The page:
Six Ways Wireless Power Can Change the World

<p>Plugging in a smartphone or laptop may soon seem as quaint as hitching horses to a carriage. Wireless power technology holds the promise of eliminating the messy tangles of power cords and allowing almost any device to begin charging without first plugging in.</p> <p>Ordinary consumers can already buy commercial wireless charging pads that recharge mobile devices sitting on top of them. But researchers have already begun tinkering with far more ambitious schemes to extend the wireless power ranges from centimeters to encompass entire rooms of devices.</p> <p>Better wireless charging means more than just making life convenient for ordinary consumers it could eventually lead to life-saving functions for modern medicine and the U.S. military. Take a look at some of the new possibilities for the technology in the following countdown.</p>

Recharging your smartphone

<p>Wireless charging already exists to make life easier for mobile device owners charge pads can eliminate power cords for smartphones and other gadgets. The pads use <a href="http://wireless-charger-review.toptenreviews.com/wireless-chargers-inductive-charging-explained.html">inductive charging</a> to magnetically transfer electricity to a special case or attachment for mobile devices, so that gadget users simply have to place their device on top of a pad.</p> <p>Newer mobile devices such as <a href="http://blog.laptopmag.com/nokia-lumia-920-first-impressions-pureview-camera-raises-the-bar-for-smartphones">Nokia's Lumia 920</a> even have built-in wireless charging capability. The Nokia smartphone uses the <a href="http://www.innovationnewsdaily.com/1582-nokia-s-new-lumia-smartphones-wirelessly-charge-with-qi.html">Qi wireless power standard</a> developed by the Wireless Power Consortium a worldwide collaboration between U.S., Asian and European companies that aims to set the global standard for wireless charging.</p>

Keeping artificial hearts going

<p>Most humans walking around with artificial hearts have power cords poking through their skin to connect with batteries worn outside their bodies. Wireless power could make life much more pleasant by allowing such heart patients to take a bath or even go for a swim without worries.</p> <p>Researchers have begun experimenting with wireless systems that could beam power from a vest's transmitter coil to another coil implanted beneath the patient's skin. The diameter of the coil corresponds to its range, so that a four-inch transmitter could beam energy over a distance of four inches.</p> <p>Artificial heart users could even get rid of the vest while exercising or sleeping by putting wireless power transmitters in strategic locations around the house.</p>

Wireless power for electric cars

<p>Electric car drivers must still plug in their vehicles at charging stations like any gasoline vehicle filling up the fuel tank, but a company called WiTricity hopes to make the process wireless. Its joint project with Mitsubishi Motors and IHI Corporation has already succeeded in delivering wireless power over a distance of almost 8 inches (20 cm) with an efficiency rate of more than 90 percent.</p> <p>That means electric car owners could simply park their cars above a convenient charging pad and go about their business. When they return, their car would be charged and ready to take them to their next destination all without bothering to plug in ever again.</p>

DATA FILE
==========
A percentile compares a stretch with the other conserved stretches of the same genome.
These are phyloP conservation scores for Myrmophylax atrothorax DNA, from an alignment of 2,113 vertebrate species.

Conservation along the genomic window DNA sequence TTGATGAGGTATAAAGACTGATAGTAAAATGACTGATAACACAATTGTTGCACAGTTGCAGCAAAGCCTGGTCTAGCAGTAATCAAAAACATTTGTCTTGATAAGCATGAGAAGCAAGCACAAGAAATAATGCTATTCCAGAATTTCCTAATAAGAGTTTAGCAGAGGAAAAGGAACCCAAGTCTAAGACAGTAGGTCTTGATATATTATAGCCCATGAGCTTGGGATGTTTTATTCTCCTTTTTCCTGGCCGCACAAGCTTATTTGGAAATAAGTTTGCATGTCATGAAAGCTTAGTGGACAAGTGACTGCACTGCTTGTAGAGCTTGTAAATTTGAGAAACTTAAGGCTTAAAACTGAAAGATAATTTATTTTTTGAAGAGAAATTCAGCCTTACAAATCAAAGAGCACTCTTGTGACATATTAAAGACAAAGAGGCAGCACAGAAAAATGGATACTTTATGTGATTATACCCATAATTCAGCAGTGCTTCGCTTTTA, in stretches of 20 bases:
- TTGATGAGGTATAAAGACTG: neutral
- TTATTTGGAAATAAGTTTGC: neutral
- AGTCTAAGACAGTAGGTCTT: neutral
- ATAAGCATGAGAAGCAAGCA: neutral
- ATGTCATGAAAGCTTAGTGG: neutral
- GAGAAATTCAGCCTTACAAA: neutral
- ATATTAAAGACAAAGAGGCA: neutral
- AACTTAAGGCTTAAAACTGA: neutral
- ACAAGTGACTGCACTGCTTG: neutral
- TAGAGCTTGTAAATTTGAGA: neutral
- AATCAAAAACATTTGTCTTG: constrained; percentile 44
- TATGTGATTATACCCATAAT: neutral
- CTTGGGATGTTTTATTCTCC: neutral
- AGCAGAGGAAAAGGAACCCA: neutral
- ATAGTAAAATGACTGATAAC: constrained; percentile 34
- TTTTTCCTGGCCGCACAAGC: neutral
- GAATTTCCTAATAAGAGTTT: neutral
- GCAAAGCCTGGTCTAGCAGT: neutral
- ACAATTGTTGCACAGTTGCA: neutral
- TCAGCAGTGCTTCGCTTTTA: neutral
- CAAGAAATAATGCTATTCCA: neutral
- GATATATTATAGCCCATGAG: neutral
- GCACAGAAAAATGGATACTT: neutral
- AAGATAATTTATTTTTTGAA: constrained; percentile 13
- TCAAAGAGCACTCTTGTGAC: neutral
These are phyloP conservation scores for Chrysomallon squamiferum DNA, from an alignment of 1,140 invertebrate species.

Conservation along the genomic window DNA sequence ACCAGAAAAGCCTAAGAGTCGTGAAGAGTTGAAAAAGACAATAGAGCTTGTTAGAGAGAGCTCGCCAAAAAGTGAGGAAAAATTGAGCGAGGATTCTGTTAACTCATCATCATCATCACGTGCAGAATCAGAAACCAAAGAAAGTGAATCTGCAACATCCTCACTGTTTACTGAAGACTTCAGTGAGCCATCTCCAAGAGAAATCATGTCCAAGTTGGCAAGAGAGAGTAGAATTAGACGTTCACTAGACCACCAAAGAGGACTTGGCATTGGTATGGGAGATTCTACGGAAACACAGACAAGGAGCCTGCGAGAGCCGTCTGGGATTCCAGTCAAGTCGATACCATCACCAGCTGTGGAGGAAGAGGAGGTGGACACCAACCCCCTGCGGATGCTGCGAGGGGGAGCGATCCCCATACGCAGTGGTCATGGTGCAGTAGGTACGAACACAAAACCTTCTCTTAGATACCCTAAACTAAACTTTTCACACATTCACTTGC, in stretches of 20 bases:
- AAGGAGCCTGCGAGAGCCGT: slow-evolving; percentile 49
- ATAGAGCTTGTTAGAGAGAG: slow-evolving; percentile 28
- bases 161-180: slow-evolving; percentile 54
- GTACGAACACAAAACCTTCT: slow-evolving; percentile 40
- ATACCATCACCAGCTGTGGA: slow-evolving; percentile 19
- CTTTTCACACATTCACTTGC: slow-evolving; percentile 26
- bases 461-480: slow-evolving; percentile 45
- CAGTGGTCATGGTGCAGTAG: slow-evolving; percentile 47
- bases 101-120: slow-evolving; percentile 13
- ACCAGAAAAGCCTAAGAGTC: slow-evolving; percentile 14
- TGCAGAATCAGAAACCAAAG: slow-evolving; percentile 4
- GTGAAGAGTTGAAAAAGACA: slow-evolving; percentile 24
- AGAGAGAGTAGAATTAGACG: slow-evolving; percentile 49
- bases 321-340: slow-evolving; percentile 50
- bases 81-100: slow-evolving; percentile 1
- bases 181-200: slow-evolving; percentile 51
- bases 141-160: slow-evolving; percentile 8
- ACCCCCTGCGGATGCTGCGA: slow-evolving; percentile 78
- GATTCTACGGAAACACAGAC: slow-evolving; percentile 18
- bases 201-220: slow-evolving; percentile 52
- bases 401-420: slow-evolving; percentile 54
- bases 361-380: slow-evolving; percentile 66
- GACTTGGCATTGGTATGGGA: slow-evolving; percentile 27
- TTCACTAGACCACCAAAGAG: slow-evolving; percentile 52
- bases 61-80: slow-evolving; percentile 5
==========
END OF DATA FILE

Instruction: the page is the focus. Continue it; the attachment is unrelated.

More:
Powering tiny medical implants

<p>Tiny medical devices can give physicians a peek inside the human body or dispense drugs from small capsules at the right time of day. But such technology will need wireless power to keep running despite their miniscule power requirements.</p> <p>One patented system under development uses wireless charging to send power over distances of up to 20 inches (50 centimeters) regardless of the muscle, organs or bone standing in the way. Just as importantly, researchers at the Fraunhofer Institute for Ceramic Technologies and Systems in Germany say the technology's magnetic field does not heat up human tissue.</p>

Taking wireless power into battle

<p>U.S. soldiers and Marines go into battle carrying more gadgets and batteries than ever before. The last thing they want to worry about is detangling a mess of power cords before going into battle a good enough reason for the U.S. Army to invest in wireless power.</p> <p>The U.S. Army's vision for wireless power would put charging stations inside an armored infantry carrier so that it could "trickle charge" nearby military gadgets at distances of two feet. Such distances go a step beyond what today's commercial charging pads can do with contact charging, but may prove necessary if the U.S. military wants practical charging stations in all its vehicles, bases and aircraft.</p>

Wireless power everywhere

<p>Nikola Tesla once dreamed of sending wireless power around the world as a 19th century inventor nicknamed <a href="http://www.innovationnewsdaily.com/1069-tesla-wizardry-inventor-hollywood.html">"wizard" for his electricity demonstrations</a>. Such ambitions remain unrealized, but researchers have begun closing in on the possibility of having wireless power everywhere inside homes and businesses.</p> <p>MIT startup WiTricity has nurtured such a plan for years. The company envisions charging tomorrow's laptops, smartphones and even household robots with coil transmitters that can reach across entire rooms. A truly wireless power infrastructure could not only cut the power cords, but also eliminate the need for batteries in many gadgets.</p> <p>That future remains some years or decades down the line. But the technology is real, and it has already begun trickling into today's world.</p>

Six Ways Wireless Power Can Change the World